The Byron label taking a better approach to transparency

Words by Maeve Kerr-Crowley

Shop on the bright side.

In a one-two punch of great Australian talent, Frank & Dollys has teamed up with multidisciplinary artist Andrea Shaw on its new summer collection, Where We’ve Been

If you’re unfamiliar with the brand, Frank & Dollys is a transparent, ethical operation based in Byron Bay. Founders (and loved-up married couple) Rachel and Joel Cooper were inspired to start the label during a time when ‘sustainability’ was just a little-heard buzzword.

“It’s so easy to turn a blind eye and become desensitised when it comes to shopping,” Rachel explains. “So we wanted to turn the tables and create a label that not only produces incredible garments, but also authentically shares the story of each garment.”

These garments are designed both lovingly and locally, relying on the Coopers getting their hands dirty and being heavily involved in the entire process. Every design starts its life on the Frank & Dollys studio table, where patterns are conceptualised and perfected.

The baton is then passed to the brand’s trusted circle of seamstresses and manufacturers. Despite setting up these points of production all around the world, the pair has made it a priority to meet and form a relationship with everybody involved.

Doing so with three kids in tow is admittedly unconventional, but it’s a commitment that ensures both the quality of the brand’s garments and the happiness of the people making them.

“We’ve pursued the path less travelled, seeking out small scale, independent and family-run workshops where, like ourselves, these creatives thrive off the universal language of design and genuine craftsmanship.”

The Coopers’ passion for ethical production applies equally to the environment and the people living in it, because, as they put it, “Everything we consume has an effect on someone.”

Whether that effect is positive or negative, they firmly believe people have a right to know. Which is why Frank & Dollys’ customers can find out exactly who made the clothes they’re thinking of buying, what materials they used, and how well they were treated in the process.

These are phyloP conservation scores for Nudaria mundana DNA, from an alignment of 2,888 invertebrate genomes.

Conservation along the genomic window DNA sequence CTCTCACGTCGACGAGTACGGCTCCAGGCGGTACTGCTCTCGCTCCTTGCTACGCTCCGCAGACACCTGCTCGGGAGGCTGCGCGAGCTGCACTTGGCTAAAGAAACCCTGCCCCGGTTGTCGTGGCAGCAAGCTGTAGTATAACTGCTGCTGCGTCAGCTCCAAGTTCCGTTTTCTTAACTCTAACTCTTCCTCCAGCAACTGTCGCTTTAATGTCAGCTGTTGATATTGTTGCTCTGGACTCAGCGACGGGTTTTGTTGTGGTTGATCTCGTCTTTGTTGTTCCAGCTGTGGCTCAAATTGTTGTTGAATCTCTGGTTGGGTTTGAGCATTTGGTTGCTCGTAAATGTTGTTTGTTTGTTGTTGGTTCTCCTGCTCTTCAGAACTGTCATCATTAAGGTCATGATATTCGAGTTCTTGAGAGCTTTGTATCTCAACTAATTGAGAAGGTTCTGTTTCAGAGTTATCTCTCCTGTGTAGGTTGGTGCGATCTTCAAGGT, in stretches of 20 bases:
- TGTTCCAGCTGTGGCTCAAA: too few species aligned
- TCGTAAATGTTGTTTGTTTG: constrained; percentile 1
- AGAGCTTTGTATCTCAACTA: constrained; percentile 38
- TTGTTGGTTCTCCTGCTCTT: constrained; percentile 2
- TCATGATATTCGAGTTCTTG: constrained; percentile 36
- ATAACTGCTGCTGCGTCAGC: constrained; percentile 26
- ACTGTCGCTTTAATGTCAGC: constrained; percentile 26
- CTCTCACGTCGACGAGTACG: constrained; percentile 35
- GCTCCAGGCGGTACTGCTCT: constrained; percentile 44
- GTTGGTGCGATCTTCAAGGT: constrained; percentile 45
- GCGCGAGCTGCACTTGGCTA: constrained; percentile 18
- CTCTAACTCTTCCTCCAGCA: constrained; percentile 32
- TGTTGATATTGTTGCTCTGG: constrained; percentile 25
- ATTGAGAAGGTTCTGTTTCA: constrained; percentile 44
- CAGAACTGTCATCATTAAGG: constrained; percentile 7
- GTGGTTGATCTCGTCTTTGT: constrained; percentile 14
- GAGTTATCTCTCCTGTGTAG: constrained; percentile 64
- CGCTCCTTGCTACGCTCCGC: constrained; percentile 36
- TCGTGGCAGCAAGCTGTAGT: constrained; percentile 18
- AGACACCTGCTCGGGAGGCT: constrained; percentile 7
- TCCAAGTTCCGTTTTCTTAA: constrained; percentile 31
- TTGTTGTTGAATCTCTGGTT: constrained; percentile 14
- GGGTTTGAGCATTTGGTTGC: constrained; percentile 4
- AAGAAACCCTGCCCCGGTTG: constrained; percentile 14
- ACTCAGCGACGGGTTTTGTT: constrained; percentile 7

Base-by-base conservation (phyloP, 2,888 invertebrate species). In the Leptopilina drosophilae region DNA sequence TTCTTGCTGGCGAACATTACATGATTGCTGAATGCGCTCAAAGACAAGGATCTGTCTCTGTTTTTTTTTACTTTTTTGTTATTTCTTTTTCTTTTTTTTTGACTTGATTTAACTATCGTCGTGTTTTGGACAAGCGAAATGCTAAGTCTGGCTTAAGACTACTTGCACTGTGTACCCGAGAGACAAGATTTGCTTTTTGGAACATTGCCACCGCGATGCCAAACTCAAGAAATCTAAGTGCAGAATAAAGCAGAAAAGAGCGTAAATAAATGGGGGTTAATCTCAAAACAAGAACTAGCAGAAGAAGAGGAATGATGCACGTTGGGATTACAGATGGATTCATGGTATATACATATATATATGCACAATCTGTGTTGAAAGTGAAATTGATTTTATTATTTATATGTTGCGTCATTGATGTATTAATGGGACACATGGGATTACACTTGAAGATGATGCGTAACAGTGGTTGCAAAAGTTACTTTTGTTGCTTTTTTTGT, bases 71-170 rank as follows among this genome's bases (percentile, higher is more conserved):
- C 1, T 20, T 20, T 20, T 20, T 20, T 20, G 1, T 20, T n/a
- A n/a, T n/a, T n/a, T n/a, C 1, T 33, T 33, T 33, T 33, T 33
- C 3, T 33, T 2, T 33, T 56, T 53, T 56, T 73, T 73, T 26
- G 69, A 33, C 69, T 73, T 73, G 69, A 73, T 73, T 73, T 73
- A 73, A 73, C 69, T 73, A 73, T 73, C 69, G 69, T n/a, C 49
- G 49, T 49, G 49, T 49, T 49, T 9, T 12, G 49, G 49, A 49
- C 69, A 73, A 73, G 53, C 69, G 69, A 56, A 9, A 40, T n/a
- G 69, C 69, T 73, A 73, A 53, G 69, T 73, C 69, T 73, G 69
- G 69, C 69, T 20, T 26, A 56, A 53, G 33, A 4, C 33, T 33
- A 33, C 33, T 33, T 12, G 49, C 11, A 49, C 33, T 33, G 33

This kind of transparency is a huge driver in the rising sustainability movement, and ensures brands aren’t greenwashing or making promises they don’t intend to keep.

“Some people really care, others not so much,” Rachel admits. “But we wanted to make sure the information was there so that we, as a label, were accountable to our core values.”

Collaboration is a new move for the brand, but the duo saw longtime friend Andrea Shaw as the perfect fit for their first joint collection.

“I love Andrea’s work and the forms, lines and motion she creates through her art,” says Rachel. “I also love how different Andrea’s work is to something I would personally create, and thought this would be a really exciting element to project into a collection.”

The result is a range of breezy cotton and rayon pieces, covered in Shaw’s delicate and playful prints. The collection was designed to accommodate a huge range of quintessential summer activities – a maxi dress for holiday parties, a jumpsuit to throw over your bathers, a bum bag to take to festivals.

Rachel points to a summer spent in Italy as the inspiration for these garments, saying she was “drawing upon the notion of timelessness with a touch of European style and grace”.

The colour palette and print were left in Shaw’s hands, with only the intended season as a prompt. What she came up with is a light, airy palette of lilacs, yellows and blues, elevated by minimalist, line-based prints.

You can find Where We’ve Been online now.


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